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Cantwell, McGavick report fund raising totals
Posted by David Postman at 8:36 AM
Sen. Maria Cantwell is beginning the summer campaign season with more than six times as much money in the bank as challenger Mike McGavick. An incumbent is expected to raise more money than a challenger. But the gap will raise the question again about how much of his own money the wealthy McGavick is willing to spend on his campaign.
The campaigns don't have to file reports with the FEC until Saturday, but both have issued press releases touting 2nd quarter totals, though lacking detail of who gave how much.
Cantwell raised about $2 million for the quarter, for a total in the campaign so far of $11 million, and has $6.4 million cash on hand. McGavick raised about $1.7 million in the quarter, for a total in the campaign of more than $4.4 million, and has more than $1 million cash on hand.
Where did the money come from? We'll have to wait to see the reports to know for sure. McGavick's campaign has made much of the fact that Cantwell gets most of her money from out of state. According to OpenSecrets.org at the end of the first quarter Cantwell had received 58 percent of her money from out of state and McGavick had gotten 17 percent.
That percentage is already shifting for McGavick. His press release this week said he has collected nearly 70 percent of his money from Washington residents. Cantwell chooses to count the number of contributions from in and out of state, not the amount of money raised, and says it's about a 50-50 split.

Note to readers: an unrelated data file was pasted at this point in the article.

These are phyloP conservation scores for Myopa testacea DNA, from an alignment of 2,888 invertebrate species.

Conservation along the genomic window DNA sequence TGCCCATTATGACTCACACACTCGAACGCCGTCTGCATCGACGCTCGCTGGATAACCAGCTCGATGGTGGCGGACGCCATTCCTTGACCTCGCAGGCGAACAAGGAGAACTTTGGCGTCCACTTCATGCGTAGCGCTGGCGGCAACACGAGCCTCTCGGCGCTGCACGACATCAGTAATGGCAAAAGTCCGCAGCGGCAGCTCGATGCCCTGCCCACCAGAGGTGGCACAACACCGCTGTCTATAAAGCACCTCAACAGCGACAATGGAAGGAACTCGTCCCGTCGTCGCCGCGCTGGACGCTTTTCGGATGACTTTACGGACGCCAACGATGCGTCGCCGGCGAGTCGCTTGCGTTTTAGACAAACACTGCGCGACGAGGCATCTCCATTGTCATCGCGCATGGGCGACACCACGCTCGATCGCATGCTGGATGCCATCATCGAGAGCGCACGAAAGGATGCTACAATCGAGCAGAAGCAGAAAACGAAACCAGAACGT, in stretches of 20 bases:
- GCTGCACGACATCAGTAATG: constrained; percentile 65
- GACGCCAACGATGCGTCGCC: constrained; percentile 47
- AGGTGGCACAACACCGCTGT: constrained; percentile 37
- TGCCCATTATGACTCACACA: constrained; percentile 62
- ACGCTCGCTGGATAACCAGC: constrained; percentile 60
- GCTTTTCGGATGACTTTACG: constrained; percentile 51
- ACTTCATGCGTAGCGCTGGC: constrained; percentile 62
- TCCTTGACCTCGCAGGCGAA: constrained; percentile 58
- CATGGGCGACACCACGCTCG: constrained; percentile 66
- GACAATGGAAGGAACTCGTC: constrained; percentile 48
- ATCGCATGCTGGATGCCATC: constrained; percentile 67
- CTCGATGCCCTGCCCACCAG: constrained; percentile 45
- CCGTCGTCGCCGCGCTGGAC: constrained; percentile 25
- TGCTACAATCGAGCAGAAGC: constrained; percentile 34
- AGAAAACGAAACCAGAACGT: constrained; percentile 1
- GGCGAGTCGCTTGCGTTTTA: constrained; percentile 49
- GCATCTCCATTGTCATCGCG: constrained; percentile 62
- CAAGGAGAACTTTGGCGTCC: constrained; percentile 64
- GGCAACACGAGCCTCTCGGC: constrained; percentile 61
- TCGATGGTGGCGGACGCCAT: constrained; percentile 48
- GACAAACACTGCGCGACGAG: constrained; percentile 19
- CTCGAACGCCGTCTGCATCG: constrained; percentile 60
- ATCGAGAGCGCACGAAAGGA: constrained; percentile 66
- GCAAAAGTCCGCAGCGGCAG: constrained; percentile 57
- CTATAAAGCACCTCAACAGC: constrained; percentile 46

I was about to dash off a line that says it's not unusual for incumbents to get a majority of their money from outside their home states. That's true. But at looking through OpenSecrets at competitive Senate races across the country — and again these numbers are only for the first quarter of the year — I found only two candidates reporting a larger share of their money from out of state. Rep. Harold Ford, D-Tenn., has collected 63 percent of his money from outside of Tennessee in his race for the seat of retiring Senate Majority Leader Bill Frist, and Sen. Conrad Burns, the Montana Republican engulfed in the Jack Abramoff scandal has gotten 79 percent of his money from elsewhere.
Some local numbers should serve as a note of caution to Republicans about making too big a deal out of this. In the 2nd District, Republican Doug Roulstone's first quarter numbers show he collected 33 percent from out of state, compared to incumbent Democratic Rep. Rick Larsen's 18 percent.
On another money matter, the state Republican Party pointed out something I missed the other day. Cantwell's first TV ad of the campaign was not paid for by her campaign, but by the state Democratic Party. What difference does it make? Cantwell touts a no-PAC pledge. But that doesn't cover money raised by the party, as I mentioned a few weeks back. I don't doubt that Cantwell's self-imposed ban makes it tougher to raise money for her campaign. But this is another example of how PACs and the special interests behind them will be a part of the campaign to re-elect Cantwell, even if the money doesn't go into her campaign's bank account.